Rock Band: Five Years of Experiencing a Game Franchise That Rocks – Part II


Show:    Aerrow Shapiro’s Hour of Power (Tuesdays @ 5 PM PT)
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Twitter:    @hourofpowerkssu

Previously on my Rock Band retrospective, I wrote about my experiences with the game’s franchise, starting from when I first heard about the game and played the first installment to playing LEGO Rock Band and The Beatles: Rock Band.  In Part II of my Rock Band retrospective feature, I cover from the introduction of Rock Band Network and go all the way to their latest entry to the franchise, Rock Band Blitz.

I first heard of Rock Band Network (or RBN for short) sometime between the end of 2009 and the first months of 2010. RBN allowed artists, labels, and studios to have their songs played in various Rock Band games, including Rock Band 2 and the then-upcoming follow-up, Rock Band 3.  The concept was similar to GHTunes on various Guitar Hero games (from Guitar Hero World Tour onwards) since it involved making songs for the game, except RBN was more advanced with notable differences, including the use of master tracks (rather than synthesized instrument sounds in GHTunes) and support for recorded vocals, just to name a few.  RBN could serve as a vehicle for various bands and labels who wanted to make their music accessible for Rock Band fans and players.

Also announced in 2009 was another band-centric game in the Rock Band series called Green Day: Rock Band, which was released the following year.  Unlike the previous game The Beatles: Rock Band, the entire soundtrack was exportable for the main series and select songs were playable on LEGO Rock Band.  While it may not have been as big as the game from The Beatles, Green Day: Rock Band gave players the opportunity to play a few of their albums (especially in the main Rock Band series), including their 1994 album Dookie, 2004’s American Idiot, and most of their 2009 effort 21st Century Breakdown (with already-existing DLC comprising the rest of it).  It should be noted, however, that at the time of the writing of this feature, all of the songs are available as DLC, since Green Day: Rock Band may no longer be available.


  As the franchise progressed, a proper follow-up to Rock Band 3 was expected.  In 2010, Rock Band 3  was announced and released that fall, with several improvements.  Among the additions were the introduction of keyboards to the mix and the integration of Pro Guitar and Bass, with the latter making guitar-playing closer to the real thing compared to playing with the typical five-button guitar controllers.  With regard to the keyboards, there are various songs in the game that prove the addition to be a logical choice: “The Power of Love” by Huey Lewis and the News, “Roundabout” by Yes, and “Centerfold” by The J. Geils Band, just to name a few.  With those improvements, this could be considered the quintessential band simulation game.  Even when Harmonix was sold by MTV Games (making the former an independent studio) and Activision put the Guitar Hero franchise on hiatus, Rock Band still survived with DLC coming in every week.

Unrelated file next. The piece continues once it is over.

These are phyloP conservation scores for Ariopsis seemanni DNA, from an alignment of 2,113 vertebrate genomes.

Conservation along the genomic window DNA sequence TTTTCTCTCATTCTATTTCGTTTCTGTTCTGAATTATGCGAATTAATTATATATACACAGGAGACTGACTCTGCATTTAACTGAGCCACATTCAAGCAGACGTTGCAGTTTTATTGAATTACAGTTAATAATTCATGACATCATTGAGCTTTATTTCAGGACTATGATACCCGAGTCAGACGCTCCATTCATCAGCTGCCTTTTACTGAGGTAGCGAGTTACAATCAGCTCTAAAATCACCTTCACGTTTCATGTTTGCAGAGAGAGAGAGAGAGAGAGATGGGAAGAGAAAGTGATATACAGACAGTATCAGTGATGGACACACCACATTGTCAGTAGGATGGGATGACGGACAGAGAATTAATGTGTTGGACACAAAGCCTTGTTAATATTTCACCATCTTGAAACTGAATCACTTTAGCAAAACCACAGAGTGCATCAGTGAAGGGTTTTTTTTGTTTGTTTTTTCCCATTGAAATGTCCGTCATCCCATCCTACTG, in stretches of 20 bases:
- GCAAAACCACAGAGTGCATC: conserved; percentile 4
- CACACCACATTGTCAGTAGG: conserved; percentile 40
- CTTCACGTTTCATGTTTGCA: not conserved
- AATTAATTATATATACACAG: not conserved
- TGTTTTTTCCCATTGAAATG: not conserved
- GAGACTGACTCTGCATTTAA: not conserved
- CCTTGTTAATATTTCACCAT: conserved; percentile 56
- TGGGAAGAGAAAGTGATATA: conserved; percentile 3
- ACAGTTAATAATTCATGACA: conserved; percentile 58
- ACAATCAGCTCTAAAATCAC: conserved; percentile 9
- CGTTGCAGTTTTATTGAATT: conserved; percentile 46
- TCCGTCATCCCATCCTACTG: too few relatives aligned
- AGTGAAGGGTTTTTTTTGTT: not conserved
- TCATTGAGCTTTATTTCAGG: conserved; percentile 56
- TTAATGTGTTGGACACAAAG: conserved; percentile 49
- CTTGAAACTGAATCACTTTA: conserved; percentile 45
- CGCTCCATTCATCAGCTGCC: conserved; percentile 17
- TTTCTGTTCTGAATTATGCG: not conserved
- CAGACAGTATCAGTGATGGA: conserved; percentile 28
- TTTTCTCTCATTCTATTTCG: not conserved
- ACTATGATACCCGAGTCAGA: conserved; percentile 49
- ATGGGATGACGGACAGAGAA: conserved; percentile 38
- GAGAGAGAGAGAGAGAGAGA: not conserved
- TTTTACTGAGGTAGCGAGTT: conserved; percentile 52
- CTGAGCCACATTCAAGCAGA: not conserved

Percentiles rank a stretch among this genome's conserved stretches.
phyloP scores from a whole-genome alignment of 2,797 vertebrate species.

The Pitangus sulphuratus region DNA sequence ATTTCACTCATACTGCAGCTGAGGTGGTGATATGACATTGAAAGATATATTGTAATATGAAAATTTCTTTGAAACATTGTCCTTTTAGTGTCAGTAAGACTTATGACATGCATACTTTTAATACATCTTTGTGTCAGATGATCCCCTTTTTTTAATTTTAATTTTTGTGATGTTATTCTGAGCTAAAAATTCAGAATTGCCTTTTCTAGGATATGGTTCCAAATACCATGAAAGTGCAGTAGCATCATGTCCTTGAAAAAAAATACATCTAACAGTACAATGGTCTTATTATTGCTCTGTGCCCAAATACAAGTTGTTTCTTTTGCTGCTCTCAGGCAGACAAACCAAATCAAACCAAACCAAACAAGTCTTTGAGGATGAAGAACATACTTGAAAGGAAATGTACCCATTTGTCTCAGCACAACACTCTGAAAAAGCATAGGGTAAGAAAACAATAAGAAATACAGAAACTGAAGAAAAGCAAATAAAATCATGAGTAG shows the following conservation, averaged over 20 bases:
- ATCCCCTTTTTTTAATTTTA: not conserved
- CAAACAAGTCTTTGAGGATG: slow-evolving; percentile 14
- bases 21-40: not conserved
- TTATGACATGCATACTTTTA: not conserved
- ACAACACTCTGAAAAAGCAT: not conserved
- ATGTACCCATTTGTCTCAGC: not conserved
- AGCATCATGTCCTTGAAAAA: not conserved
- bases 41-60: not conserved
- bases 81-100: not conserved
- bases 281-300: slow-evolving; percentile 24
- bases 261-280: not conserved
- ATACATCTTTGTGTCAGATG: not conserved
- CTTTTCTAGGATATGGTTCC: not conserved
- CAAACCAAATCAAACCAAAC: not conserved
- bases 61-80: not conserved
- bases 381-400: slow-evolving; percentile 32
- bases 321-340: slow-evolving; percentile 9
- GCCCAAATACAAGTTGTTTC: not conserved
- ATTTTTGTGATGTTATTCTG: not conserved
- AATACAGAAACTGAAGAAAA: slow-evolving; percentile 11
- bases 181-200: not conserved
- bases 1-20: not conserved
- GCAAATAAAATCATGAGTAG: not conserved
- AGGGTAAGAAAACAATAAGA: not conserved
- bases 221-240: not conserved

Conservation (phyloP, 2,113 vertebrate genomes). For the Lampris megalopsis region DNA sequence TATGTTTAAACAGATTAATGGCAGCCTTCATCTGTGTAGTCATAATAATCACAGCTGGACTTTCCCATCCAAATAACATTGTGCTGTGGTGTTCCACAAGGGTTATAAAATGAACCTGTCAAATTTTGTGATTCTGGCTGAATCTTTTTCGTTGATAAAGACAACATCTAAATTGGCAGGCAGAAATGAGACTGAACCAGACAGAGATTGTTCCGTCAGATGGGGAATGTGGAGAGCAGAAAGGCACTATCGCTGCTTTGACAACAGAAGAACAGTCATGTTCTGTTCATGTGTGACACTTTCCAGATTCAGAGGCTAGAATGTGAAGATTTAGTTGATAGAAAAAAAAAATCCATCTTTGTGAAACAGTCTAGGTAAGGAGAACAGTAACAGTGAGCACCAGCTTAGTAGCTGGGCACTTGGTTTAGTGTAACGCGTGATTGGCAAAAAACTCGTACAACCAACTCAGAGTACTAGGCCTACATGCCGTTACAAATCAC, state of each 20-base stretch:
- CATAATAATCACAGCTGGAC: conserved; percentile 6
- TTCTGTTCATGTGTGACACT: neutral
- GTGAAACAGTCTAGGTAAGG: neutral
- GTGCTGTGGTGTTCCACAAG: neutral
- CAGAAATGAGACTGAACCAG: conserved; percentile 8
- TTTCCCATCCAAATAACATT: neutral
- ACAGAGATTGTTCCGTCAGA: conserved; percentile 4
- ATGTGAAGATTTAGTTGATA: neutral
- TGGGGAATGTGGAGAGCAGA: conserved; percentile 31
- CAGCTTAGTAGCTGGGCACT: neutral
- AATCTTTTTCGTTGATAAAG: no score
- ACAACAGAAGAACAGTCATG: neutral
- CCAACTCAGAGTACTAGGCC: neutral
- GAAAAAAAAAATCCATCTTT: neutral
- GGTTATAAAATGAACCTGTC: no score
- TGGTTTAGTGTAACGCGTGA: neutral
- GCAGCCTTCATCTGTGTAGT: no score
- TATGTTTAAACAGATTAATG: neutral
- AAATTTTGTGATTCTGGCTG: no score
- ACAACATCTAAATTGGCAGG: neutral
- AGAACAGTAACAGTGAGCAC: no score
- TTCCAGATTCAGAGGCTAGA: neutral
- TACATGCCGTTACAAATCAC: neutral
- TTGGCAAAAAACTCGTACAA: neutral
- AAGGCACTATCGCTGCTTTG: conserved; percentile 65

Later in 2012, another entry to the franchise came, offering something different.  Near the end of August, Harmonix released a spin-off game called Rock Band Blitz, with gameplay resembling their previous games Frequency and Amplitude, which used a standard controller for beat-matching rather than using an instrument controller.  All songs that were compatible with Rock Band 3 — including DLC, exported content, and RBN tracks — were also playable in Rock Band Blitz, providing gameplay for each song in a different way.  And for added value, the game’s entire soundtrack — which includes songs like “We Are Young” by fun. featuring Janelle Monáe, “These Days” by Foo Fighters, and “Shout” by Tears for Fears — is exportable to Rock Band 3, adding more fun to the gameplay.

As I conclude this two-part feature on an iconic rhythm game franchise, the history of the game is far from over.  With DLC coming in every week, who knows what the future might hold?  So until then, this is Aerrow Shapiro saying, “Let’s fly.”


Aerrow Shapiro is a KSSU.com DJ who hosts a weekly hour-long alt/indie show called Aerrow Shapiro’s Hour of Power, which (as of the date of publication) currently airs every Tuesday at 5 PM PT on KSSU.com.  For more information you can check out the show on Facebook (http://www.facebook.com/HourOfPowerKSSU) and on Twitter (@hourofpowerkssu).

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